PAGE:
Date of Conferral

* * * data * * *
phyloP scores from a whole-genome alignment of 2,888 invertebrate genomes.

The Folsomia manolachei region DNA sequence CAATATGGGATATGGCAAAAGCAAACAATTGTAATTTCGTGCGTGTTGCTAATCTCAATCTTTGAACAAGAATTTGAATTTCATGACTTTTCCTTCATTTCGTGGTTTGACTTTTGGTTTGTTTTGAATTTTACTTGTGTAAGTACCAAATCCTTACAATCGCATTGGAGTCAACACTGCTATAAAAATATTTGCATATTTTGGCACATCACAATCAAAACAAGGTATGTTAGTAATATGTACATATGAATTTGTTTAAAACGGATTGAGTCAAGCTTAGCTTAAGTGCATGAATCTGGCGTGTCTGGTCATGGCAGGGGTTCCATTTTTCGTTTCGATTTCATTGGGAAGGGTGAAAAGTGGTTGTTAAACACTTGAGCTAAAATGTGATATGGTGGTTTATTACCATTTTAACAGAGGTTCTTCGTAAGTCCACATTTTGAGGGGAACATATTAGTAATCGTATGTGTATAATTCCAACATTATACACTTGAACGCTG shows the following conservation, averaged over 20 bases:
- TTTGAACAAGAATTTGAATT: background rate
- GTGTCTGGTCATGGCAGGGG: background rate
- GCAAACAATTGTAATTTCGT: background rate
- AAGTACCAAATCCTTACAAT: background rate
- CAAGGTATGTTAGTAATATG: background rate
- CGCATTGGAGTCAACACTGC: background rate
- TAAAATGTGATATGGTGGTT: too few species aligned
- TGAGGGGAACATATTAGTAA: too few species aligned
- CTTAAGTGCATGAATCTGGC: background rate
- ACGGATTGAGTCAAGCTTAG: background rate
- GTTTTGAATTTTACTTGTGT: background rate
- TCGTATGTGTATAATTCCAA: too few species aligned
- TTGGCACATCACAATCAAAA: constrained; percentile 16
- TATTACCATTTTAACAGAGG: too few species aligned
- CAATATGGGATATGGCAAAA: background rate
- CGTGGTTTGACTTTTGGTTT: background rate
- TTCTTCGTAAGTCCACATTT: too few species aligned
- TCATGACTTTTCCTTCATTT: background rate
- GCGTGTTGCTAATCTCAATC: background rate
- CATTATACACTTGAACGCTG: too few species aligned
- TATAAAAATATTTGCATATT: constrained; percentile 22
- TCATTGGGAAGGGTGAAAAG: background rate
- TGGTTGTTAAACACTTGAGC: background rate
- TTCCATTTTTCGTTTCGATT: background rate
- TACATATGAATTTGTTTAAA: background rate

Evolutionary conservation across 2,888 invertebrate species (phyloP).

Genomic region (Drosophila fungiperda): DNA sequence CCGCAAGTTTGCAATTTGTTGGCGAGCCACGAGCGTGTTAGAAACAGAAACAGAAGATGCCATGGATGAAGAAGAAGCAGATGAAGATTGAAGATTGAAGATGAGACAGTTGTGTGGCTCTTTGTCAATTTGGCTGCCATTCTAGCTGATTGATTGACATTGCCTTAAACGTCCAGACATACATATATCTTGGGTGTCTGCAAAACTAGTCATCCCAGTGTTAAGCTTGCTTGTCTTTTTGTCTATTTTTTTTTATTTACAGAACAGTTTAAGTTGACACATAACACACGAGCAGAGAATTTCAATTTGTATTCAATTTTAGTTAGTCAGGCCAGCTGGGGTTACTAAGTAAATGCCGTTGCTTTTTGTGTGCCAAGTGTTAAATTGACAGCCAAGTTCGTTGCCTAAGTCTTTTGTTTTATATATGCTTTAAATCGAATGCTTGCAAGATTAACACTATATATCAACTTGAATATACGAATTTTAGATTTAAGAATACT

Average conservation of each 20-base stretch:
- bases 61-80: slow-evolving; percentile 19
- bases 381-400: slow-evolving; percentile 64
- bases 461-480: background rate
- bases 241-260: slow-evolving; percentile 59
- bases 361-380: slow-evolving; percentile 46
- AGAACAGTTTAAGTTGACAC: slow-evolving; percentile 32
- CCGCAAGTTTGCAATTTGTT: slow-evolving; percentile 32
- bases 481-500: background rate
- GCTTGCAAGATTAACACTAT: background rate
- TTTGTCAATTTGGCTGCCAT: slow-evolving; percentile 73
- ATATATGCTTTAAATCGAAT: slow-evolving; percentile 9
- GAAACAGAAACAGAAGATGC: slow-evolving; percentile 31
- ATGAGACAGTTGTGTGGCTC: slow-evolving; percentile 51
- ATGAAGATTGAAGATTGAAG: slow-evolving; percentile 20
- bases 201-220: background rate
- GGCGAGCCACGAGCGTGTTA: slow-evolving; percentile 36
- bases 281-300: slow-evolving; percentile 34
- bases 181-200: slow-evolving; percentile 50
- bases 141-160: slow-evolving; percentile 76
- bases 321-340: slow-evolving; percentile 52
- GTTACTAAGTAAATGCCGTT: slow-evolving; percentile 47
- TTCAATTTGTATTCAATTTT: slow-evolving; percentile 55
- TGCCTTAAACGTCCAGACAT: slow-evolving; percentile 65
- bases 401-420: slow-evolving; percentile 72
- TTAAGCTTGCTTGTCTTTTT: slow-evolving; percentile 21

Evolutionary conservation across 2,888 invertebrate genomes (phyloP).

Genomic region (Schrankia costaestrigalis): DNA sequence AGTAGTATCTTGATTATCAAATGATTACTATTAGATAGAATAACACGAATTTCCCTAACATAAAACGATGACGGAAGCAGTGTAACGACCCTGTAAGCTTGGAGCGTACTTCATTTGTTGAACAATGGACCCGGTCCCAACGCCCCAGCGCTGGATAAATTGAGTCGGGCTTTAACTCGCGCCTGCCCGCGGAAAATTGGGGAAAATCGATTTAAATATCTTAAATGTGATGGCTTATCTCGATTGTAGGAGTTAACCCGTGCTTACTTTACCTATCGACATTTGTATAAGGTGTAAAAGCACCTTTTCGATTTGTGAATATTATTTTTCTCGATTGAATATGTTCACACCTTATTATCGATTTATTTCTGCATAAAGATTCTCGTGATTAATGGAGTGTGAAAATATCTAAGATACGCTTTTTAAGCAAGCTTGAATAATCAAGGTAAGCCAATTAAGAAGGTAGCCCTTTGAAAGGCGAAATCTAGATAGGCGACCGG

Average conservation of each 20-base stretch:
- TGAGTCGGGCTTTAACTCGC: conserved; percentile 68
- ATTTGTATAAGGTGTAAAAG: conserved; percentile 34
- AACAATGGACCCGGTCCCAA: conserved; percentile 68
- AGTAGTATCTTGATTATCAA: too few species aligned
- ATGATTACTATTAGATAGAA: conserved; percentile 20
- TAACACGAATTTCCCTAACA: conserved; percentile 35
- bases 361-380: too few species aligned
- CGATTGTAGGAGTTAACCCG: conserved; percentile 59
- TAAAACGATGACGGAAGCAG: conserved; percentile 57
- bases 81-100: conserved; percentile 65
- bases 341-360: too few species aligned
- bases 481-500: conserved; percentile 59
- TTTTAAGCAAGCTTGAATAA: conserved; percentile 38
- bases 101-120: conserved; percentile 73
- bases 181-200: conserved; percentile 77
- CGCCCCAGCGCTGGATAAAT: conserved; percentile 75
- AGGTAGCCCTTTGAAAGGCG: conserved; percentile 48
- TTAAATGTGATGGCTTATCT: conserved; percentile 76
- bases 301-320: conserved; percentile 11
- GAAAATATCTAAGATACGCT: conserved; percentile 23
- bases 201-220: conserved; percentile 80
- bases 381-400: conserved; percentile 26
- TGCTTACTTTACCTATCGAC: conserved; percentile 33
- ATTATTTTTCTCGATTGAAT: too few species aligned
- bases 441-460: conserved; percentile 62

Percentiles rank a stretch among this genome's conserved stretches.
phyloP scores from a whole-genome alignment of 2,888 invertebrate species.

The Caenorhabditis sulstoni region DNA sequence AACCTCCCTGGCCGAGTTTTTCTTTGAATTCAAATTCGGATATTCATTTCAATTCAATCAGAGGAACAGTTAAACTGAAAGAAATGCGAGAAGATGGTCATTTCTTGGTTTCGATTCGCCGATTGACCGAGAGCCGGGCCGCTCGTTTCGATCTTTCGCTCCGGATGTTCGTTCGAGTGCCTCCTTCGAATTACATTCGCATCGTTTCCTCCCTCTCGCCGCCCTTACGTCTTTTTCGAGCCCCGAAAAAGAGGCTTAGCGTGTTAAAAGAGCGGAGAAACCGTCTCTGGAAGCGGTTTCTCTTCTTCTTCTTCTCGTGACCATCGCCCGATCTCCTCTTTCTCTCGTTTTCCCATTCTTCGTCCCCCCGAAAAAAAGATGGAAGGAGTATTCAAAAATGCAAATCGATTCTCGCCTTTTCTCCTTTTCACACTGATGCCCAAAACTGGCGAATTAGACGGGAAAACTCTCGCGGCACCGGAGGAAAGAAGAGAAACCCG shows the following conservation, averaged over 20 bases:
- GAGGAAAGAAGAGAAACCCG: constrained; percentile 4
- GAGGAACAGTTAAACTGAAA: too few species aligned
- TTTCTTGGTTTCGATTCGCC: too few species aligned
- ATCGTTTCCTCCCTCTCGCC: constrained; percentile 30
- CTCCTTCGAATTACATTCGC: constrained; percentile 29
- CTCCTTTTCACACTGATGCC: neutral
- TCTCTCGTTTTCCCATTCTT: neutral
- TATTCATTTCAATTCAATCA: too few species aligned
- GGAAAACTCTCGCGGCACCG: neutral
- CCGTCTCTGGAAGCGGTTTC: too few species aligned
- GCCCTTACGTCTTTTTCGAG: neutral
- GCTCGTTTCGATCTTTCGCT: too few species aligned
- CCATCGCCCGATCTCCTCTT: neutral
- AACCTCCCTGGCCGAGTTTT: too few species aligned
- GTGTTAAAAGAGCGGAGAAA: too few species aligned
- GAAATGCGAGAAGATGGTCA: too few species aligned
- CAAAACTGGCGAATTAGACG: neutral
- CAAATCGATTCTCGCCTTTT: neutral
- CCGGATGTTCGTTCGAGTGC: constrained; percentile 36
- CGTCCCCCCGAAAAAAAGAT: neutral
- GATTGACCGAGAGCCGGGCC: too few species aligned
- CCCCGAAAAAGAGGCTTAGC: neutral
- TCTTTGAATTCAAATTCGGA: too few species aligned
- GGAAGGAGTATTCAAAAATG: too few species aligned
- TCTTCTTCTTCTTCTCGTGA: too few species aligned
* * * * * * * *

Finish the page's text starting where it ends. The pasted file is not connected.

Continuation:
A paucity of information exists on the benefits of using radiation therapy for treating women with early cervical cancer detection. The purpose of this cross-sectional study was to investigate the association between early versus late testing of Human papilloma virus (HPV), age, race, radiation therapy, and regions in United States, and survival rates among women diagnosed with early cervical cancer. The epidemiological triad of person, time, and space guided this study to explain the regional spread of cervical cancer, and the effect of early testing. Secondary data from Surveillance, Epidemiology, and End Results (SEER) were used (N= 520,153). Statistical analyses included descriptive statistics as well as binary and multiple logistic regression. According to multiple logistic regression tests early testing for HPV saved more women from cervical cancer death (Odds ratio = .917, CI = .896 - .939, P = .000), and women with radiation therapy had increase likelihood of dying (Odds ratio = 1.646, CI = 1.626 â?? 1.667, P = .000). Older Women had increased likelihood of dying when diagnosed with cervical cancer (Odds ratio = 1.043, CI = 1.042 â?? 1.044, P = .000).Whites had a reduced likelihood of dying when diagnosed with cervical cancer (Odds ratio = .735, CI = .722 - .748, P = .000) compared to non-Whites with increased likelihood of dying when diagnosed with cervical cancer (Odds ratio = 1.3605, CI = .722 - .748). Alaskans had a reduced likelihood of dying compared to women living in the Pacific Coast (Odds ratio = .714, CI = .598 -.853, P = .000). Increased awareness among women on radiation therapy for early detection of cervical cancer can improve survival and lead to positive social change.